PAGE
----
Judging from the reviews of the first album, it has been received very well. The majority of the reviewers gave scores from 7/10 all the way up to 9.5/10 (the latter happened on four webzines). The reviews have been coming from as diverse countries as USA, Turkey, Israel, Germany, Sweden, Romania, Poland, France etc. So it looks like we managed to create something which appeals to fans of progressive death metal of many different cultural backgrounds. That is very pleasing, as part of the vision behind the music, is to create something that is not confined to any particular cultural framework. The aim is rather to explore and encourage creativity as it arises spontaneously, prior to and beyond internal cencorship defined by ones cultural framework.  Thus there is a “primal” edge to the music and lyrics, but also very much an elevated and sophisticated element. The primal and the “cultivated” may not be in a state of antagonism with each other.

9. What is going on with the other musical projects these days?
Marius Skarsem Pedersen (guitar/vocals) and Bjørn Tore Erlandsen (drums) are playing in a band called Aspherium. Although quite different from Okular, Aspherium too might fit into the label “progressive death metal”. They are laying the finishing touches on their upcoming second album. The drums were recorded at Fascination Street Studios, and will be mixed and mastered there too, by the genius Jens Bogren. I think the album will be very exciting. A release is expected around fall 2013.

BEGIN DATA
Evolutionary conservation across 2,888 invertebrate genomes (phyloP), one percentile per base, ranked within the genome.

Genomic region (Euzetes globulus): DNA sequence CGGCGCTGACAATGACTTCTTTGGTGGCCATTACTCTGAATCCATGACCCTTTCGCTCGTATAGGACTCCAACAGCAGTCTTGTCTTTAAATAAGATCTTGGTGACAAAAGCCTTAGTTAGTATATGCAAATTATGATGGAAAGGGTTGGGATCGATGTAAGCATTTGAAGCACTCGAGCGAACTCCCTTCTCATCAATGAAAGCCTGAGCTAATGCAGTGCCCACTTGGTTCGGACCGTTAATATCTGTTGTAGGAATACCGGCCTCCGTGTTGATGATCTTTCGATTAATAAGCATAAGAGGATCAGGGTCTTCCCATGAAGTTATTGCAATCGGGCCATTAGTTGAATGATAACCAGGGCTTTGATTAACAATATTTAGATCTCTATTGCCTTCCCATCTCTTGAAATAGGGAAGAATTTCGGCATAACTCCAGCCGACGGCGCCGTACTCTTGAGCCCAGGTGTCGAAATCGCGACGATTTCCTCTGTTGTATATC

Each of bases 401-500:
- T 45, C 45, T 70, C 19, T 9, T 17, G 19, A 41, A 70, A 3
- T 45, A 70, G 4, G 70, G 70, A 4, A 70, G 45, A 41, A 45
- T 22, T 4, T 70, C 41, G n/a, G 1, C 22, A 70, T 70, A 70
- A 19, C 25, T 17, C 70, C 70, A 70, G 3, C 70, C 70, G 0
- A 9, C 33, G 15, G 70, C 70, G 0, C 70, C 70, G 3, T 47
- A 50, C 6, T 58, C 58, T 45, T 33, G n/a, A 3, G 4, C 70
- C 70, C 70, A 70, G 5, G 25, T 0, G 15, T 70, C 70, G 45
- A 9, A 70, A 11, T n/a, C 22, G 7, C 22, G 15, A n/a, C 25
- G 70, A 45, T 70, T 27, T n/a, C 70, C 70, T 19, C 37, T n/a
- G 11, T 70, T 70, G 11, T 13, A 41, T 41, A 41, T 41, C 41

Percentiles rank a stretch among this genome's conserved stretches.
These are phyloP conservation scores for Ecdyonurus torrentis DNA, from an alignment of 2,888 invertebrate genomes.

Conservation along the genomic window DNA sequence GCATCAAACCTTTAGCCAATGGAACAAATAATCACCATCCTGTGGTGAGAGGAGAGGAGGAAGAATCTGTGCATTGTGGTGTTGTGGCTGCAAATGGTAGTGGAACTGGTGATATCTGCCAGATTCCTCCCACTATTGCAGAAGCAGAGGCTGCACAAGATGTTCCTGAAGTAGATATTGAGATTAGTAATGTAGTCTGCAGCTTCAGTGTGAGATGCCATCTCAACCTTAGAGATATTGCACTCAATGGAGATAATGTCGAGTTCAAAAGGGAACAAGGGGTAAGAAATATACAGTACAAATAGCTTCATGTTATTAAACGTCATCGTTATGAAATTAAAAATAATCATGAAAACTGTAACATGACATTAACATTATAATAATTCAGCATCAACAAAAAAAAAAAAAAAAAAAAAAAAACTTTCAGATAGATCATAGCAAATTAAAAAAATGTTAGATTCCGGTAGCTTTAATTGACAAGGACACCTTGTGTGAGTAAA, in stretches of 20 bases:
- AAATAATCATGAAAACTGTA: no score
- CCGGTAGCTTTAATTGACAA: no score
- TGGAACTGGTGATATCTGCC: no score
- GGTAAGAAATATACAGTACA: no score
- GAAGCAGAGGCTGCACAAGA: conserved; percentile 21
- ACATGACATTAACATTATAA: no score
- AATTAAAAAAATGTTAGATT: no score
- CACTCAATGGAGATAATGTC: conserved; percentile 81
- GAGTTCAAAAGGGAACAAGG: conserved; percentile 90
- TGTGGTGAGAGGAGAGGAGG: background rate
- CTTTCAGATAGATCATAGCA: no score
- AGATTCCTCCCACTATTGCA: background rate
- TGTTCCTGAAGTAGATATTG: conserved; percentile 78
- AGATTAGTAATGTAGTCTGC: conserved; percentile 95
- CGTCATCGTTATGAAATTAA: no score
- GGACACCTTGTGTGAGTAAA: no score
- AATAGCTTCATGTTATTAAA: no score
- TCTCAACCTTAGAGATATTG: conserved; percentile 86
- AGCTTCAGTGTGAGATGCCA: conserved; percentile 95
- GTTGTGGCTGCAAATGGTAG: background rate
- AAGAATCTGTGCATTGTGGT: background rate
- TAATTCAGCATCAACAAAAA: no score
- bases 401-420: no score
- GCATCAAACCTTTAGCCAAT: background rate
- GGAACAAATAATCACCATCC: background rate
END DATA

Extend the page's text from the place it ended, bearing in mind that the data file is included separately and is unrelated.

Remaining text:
Myself (Andreas Aubert), I have plenty of acoustic guitar material recorded, but it is not yet clear when and in which context this might be released in the future. Martin Berger (who plays bass on Sexforce) is busy with his band Zerozonic, and his music studio/production company “Skar Productions”.

10. What direction do you see your music heading into on future releases?
It will go in many different directions. Sometimes more straightforward, sometimes even more complex. I would like to make more use of orchestral elements in the future, but also to make some songs which are simpler, with fewer layers of guitars and perhaps not as technical. I find that with Sexforce, we have managed to experiment with all of these different elements, while still having it feel as an organic unity.

11. What are some bands or musical styles that have influenced your music and also what are you listening to nowadays?
Pantera was very important during my first year as a metalhead. Later, the Gothenburg style was important, after that I started listening more to death metal, also the more technical and progressive bands. Some of the bands that has been most influential to me, are: Morbid Angel, Death, Gojira, In Flames, At The Gates, Decapitated, Immolation, Pantera, Kreator, Killswitch Engage. To name a few… More recently, I have been very excited about the band Lykathea Aflame, which I would characterize as a kind of over the top progressive/atmospheric death metal/grindcore.

12. Outside of music what are some of your interests?
Speaking for myself, I would say yoga, meditation, psychological and spiritual growth, health and nutrition. Basically, exploring all kinds of things which I find helps me to lead a more fulfilling and meaningful life.

13. Any final words or thoughts before we wrap up this interview?
Thanks for the support!